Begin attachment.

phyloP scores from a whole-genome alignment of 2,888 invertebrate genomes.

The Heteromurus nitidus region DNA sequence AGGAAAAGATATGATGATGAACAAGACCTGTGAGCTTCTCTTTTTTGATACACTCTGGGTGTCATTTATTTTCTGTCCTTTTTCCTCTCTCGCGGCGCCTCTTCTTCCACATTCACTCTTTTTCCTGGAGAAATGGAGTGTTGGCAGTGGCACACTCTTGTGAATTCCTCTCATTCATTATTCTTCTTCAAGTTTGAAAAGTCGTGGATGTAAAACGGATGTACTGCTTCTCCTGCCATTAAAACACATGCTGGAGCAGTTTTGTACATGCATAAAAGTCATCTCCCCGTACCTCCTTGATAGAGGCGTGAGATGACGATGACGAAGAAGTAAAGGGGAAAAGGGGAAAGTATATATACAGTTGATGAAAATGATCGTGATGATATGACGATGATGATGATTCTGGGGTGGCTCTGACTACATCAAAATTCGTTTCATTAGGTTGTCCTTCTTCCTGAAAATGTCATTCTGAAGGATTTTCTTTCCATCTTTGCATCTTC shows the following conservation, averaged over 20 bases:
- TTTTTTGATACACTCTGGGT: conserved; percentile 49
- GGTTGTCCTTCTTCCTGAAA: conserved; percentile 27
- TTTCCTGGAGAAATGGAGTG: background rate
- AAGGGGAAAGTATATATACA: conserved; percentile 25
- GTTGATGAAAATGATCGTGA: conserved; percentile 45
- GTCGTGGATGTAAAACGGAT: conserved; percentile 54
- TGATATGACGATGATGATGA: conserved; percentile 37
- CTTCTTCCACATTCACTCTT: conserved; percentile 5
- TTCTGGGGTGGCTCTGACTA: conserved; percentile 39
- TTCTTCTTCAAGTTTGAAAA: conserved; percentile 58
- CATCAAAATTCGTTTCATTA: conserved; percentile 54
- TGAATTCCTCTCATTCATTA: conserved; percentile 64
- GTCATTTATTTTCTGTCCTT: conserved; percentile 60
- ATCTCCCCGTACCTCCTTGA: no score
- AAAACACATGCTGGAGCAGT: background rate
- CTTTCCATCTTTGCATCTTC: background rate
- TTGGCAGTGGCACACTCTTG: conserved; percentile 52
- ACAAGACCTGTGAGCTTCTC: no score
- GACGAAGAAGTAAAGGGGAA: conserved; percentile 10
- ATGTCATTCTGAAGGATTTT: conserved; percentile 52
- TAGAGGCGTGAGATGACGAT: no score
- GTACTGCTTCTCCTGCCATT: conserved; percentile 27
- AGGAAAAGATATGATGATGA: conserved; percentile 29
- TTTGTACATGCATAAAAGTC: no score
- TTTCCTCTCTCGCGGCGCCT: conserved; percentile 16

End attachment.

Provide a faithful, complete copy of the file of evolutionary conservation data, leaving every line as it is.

phyloP scores from a whole-genome alignment of 2,888 invertebrate genomes.

The Heteromurus nitidus region DNA sequence AGGAAAAGATATGATGATGAACAAGACCTGTGAGCTTCTCTTTTTTGATACACTCTGGGTGTCATTTATTTTCTGTCCTTTTTCCTCTCTCGCGGCGCCTCTTCTTCCACATTCACTCTTTTTCCTGGAGAAATGGAGTGTTGGCAGTGGCACACTCTTGTGAATTCCTCTCATTCATTATTCTTCTTCAAGTTTGAAAAGTCGTGGATGTAAAACGGATGTACTGCTTCTCCTGCCATTAAAACACATGCTGGAGCAGTTTTGTACATGCATAAAAGTCATCTCCCCGTACCTCCTTGATAGAGGCGTGAGATGACGATGACGAAGAAGTAAAGGGGAAAAGGGGAAAGTATATATACAGTTGATGAAAATGATCGTGATGATATGACGATGATGATGATTCTGGGGTGGCTCTGACTACATCAAAATTCGTTTCATTAGGTTGTCCTTCTTCCTGAAAATGTCATTCTGAAGGATTTTCTTTCCATCTTTGCATCTTC shows the following conservation, averaged over 20 bases:
- TTTTTTGATACACTCTGGGT: conserved; percentile 49
- GGTTGTCCTTCTTCCTGAAA: conserved; percentile 27
- TTTCCTGGAGAAATGGAGTG: background rate
- AAGGGGAAAGTATATATACA: conserved; percentile 25
- GTTGATGAAAATGATCGTGA: conserved; percentile 45
- GTCGTGGATGTAAAACGGAT: conserved; percentile 54
- TGATATGACGATGATGATGA: conserved; percentile 37
- CTTCTTCCACATTCACTCTT: conserved; percentile 5
- TTCTGGGGTGGCTCTGACTA: conserved; percentile 39
- TTCTTCTTCAAGTTTGAAAA: conserved; percentile 58
- CATCAAAATTCGTTTCATTA: conserved; percentile 54
- TGAATTCCTCTCATTCATTA: conserved; percentile 64
- GTCATTTATTTTCTGTCCTT: conserved; percentile 60
- ATCTCCCCGTACCTCCTTGA: no score
- AAAACACATGCTGGAGCAGT: background rate
- CTTTCCATCTTTGCATCTTC: background rate
- TTGGCAGTGGCACACTCTTG: conserved; percentile 52
- ACAAGACCTGTGAGCTTCTC: no score
- GACGAAGAAGTAAAGGGGAA: conserved; percentile 10
- ATGTCATTCTGAAGGATTTT: conserved; percentile 52
- TAGAGGCGTGAGATGACGAT: no score
- GTACTGCTTCTCCTGCCATT: conserved; percentile 27
- AGGAAAAGATATGATGATGA: conserved; percentile 29
- TTTGTACATGCATAAAAGTC: no score
- TTTCCTCTCTCGCGGCGCCT: conserved; percentile 16